Tuesday, April 25, 2017

FLIGHTS OF FANCY: Chihuly glass opens April 22 at NY Botanical Garden

Yellow Boat, Walla Wallas, & Red Reeds

"Breathtaking works of art that dazzle with color, light, and form—by day and night"

                                                                                 from www.nybg.org/event/chihuly/

Sapphire Star 
Photograph by Vincent Tullo for the NY Times

On Saturday, April 22, 2017, a long-awaited phantasmagoria of glass 
and color -- spectacular works by iconic glass artist Dale Chihuly -- 
opened at the New York Botanical Gardens in the Bronx.
This is Chihuly's first major garden exhibition in New York 
in more than ten years. 

"Chihuly at the NY Botanical Garden is 
a waking dream."

     Unnamed Chihuly piece outside conservatory at New York Botanical Garden

Kinda Seussical
(that's my name for this piece, not the artist's)

The exhibition will include  films, poetry, and age-appropriate art programs for children, many of them colorful and imaginative tributes to nature. At night, the exhibition will be "infused with a magical energy as the artworks are spectacularly illuminated amid NYBG’s sweeping vistas and magnificent Conservatory."

Below, from a 2006  Dale Chihuly exhibition
at the New York Botanical Garden
Rockefeller Rose Garden Reeds, Rocket Floats, & Cobalt Fiori

Above: Persian Chandeliers, also from 2006 NYBG exhibition

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 This mesmerizing oceanic ceiling is a
permanent feature at the Norton Museum in West Palm Beach.
It's my favorite of Chihuly's works.


Monday, April 24, 2017

ODD BITS: Do schools with design pizzazz improve learning?

Jazzy and alluring -- 
but does this environment encourage learning?

School Barvaux-Condroz by LR Architects, Barvaux-Condroz, Belgium

I recently attended the 75th anniversary of my much-loved elementary school in 
upstate New York. Architecturally, there was nothing particularly interesting about the building. It was your standard post-war brick and cement structure, with generic 
desks and classrooms, and a large nondescript playground in back. 
Luckily for us, there was a wooded trail behind the school that led to 
a homemade ice cream shop! With peanut butter and jelly ice cream!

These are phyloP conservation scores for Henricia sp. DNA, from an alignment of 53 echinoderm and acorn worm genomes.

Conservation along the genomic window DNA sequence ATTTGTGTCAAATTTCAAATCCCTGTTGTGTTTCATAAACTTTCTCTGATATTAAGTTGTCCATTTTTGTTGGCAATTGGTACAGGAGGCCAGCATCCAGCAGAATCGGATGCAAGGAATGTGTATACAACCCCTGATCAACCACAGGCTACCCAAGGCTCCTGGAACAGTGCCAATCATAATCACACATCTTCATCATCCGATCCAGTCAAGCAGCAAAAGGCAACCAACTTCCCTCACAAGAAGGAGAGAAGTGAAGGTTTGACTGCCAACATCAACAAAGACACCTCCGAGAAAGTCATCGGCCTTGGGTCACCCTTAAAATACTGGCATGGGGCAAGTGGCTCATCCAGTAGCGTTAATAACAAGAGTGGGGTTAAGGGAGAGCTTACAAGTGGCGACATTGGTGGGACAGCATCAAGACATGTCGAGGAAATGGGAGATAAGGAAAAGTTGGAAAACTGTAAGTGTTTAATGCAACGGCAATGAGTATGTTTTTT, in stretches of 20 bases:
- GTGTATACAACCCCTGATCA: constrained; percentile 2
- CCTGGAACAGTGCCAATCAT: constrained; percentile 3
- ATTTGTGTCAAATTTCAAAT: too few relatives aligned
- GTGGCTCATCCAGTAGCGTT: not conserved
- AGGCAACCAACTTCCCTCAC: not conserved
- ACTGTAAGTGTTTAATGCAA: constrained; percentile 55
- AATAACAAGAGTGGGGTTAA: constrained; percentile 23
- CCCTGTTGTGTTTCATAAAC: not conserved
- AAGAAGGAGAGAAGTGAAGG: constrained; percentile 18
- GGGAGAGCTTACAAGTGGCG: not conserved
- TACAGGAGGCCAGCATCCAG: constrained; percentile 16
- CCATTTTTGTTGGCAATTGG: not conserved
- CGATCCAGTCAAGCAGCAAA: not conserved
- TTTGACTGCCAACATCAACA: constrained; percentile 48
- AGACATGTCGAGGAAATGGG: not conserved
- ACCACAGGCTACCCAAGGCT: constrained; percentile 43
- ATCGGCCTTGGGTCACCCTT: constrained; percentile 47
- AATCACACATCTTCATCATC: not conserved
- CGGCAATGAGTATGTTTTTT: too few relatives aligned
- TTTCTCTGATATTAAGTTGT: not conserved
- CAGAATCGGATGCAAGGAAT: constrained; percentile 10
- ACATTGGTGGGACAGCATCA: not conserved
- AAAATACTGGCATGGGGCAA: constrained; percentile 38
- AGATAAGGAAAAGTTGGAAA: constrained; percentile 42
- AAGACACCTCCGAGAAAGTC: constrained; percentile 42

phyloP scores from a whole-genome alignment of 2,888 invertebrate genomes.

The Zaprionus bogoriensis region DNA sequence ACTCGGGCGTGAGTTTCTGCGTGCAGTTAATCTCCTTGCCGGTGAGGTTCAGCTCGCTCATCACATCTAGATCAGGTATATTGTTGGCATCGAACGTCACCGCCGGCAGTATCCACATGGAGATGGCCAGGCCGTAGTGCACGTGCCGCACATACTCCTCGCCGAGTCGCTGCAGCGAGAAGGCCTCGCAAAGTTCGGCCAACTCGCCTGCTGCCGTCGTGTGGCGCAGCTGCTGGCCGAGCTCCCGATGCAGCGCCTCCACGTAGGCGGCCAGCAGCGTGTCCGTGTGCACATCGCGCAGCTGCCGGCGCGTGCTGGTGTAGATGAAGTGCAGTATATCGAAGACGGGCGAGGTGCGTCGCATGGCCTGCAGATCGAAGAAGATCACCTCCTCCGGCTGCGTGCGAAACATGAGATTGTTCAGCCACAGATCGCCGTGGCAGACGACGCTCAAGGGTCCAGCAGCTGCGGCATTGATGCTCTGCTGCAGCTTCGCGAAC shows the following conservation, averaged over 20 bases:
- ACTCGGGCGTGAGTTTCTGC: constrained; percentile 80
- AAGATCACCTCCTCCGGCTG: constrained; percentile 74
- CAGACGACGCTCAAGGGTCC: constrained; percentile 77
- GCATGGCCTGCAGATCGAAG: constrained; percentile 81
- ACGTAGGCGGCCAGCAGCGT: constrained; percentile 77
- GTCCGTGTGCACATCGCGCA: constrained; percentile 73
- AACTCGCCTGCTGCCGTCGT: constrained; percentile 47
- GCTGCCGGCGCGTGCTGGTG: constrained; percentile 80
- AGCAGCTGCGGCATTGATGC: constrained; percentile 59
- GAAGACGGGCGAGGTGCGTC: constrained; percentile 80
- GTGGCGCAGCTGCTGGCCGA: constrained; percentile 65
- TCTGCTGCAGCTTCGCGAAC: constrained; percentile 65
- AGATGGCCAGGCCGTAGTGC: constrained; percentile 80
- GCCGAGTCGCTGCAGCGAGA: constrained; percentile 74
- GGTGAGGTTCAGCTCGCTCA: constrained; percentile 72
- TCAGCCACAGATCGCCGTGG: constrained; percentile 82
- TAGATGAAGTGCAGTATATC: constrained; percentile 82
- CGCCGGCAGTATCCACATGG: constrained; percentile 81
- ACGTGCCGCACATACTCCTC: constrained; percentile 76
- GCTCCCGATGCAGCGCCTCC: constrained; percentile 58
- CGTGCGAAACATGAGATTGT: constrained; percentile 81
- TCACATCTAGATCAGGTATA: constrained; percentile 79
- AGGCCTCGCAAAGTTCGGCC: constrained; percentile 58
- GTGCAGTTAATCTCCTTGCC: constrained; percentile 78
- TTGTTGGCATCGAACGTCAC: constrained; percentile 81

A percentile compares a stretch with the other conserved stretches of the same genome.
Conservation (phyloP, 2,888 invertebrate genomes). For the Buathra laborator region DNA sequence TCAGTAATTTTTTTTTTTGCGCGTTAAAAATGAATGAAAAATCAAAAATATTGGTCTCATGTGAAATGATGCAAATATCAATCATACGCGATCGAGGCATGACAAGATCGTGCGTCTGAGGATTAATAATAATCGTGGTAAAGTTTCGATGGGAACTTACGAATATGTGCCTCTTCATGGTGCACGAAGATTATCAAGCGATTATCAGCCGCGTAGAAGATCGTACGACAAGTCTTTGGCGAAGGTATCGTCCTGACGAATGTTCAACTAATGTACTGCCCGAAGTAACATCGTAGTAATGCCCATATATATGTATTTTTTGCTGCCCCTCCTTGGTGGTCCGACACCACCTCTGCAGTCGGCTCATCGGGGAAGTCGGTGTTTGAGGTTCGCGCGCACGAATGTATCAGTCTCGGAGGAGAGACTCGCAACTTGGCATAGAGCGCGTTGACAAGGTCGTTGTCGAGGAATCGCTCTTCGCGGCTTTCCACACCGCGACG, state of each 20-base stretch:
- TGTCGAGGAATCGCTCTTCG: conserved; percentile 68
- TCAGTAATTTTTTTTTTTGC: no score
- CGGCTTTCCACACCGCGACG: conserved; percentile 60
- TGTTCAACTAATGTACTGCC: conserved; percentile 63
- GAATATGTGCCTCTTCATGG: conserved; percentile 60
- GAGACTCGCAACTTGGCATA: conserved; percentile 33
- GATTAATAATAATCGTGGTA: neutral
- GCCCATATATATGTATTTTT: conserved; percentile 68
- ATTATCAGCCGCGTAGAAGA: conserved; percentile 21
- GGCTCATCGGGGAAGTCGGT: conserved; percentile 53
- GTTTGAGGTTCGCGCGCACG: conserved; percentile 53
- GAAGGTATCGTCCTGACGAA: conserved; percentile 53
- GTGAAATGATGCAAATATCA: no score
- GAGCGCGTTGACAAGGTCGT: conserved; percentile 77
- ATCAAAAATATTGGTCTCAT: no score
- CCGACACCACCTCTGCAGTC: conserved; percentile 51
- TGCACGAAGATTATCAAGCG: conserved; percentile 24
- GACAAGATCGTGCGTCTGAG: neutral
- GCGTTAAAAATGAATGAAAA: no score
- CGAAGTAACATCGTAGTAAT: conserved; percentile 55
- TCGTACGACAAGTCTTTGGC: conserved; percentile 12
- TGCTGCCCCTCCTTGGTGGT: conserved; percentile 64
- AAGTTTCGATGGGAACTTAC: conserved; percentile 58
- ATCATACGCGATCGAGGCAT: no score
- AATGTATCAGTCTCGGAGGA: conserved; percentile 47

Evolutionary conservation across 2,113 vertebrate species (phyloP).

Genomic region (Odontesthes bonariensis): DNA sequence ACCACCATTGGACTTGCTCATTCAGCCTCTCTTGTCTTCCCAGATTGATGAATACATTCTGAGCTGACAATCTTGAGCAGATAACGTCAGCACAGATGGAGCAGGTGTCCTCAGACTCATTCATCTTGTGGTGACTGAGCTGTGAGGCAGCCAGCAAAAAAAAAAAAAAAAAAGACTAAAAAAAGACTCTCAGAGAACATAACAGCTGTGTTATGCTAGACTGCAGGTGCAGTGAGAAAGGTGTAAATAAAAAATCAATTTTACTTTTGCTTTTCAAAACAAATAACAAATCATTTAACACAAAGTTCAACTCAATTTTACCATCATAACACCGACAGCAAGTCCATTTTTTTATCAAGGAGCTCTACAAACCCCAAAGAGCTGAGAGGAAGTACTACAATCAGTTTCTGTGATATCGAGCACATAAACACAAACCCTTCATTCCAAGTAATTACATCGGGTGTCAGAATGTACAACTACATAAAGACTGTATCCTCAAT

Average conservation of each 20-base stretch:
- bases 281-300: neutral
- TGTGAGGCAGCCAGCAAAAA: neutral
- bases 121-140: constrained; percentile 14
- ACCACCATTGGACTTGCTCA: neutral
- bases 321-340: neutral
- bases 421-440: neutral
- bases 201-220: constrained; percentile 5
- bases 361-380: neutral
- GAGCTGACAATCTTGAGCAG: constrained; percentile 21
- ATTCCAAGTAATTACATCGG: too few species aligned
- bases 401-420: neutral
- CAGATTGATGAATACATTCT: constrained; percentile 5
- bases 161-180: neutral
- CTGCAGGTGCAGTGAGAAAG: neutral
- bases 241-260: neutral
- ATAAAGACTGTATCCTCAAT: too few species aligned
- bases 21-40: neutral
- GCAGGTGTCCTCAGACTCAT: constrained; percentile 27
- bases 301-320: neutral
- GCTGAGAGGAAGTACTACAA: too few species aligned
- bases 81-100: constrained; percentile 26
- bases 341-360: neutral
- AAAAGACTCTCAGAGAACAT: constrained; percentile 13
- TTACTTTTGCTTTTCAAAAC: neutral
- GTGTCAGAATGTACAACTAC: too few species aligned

(And 5¢ lime green daiquiris -- I wonder what was in them.)

But ah, the teachers. We were blessed to have the most caring and enthusiastic 
group of teachers a child could hope for. They inspired us to reach for the stars;
my closest elementary school friends formed a coterie that 
went on to become musicians, actors, fine woodworkers, writers, 
a cabaret singer, a jeweler, a sculptor, a boat builder, 
and an advocate for libraries. They came from a simple, 
no fuss environment, the Slingerlands Elementary School, pictured above.

Today's popular educational theories profess
that the built environment has a profound effect on children's imaginations.
It very well may; but perhaps unusual architecture pleases the parents
more than it does the children. 

Whatever you believe, it's fun to see what's going on with school architecture 
in the 21st century. Below are some recently conceived designs from around the world.

Kindergarten Kekec by Architektura Jure Kotnik, Ljubjana, Slovenia

The colorful, imaginative design of this prefab 1980s building is a response to the school's unfortunate lack of play equipment.The exterior walls are made of "toy slats", natural wooden planks that the kids can   play with to "get to know different colors, experience wood as a natural material 
and constantly change the appearance of their  kindergarten,   
all at the same time." 

A UK government spokesman quoted in dezeen.com design magazine asserts that
"There is no convincing evidence that spending enormous sums of money on school buildings leads to increased attainment. An excellent curriculum, great leadership and inspirational teaching are the keys to driving up standards.” 

Central Los Angeles Area High School #9 for the Visual and Performing Arts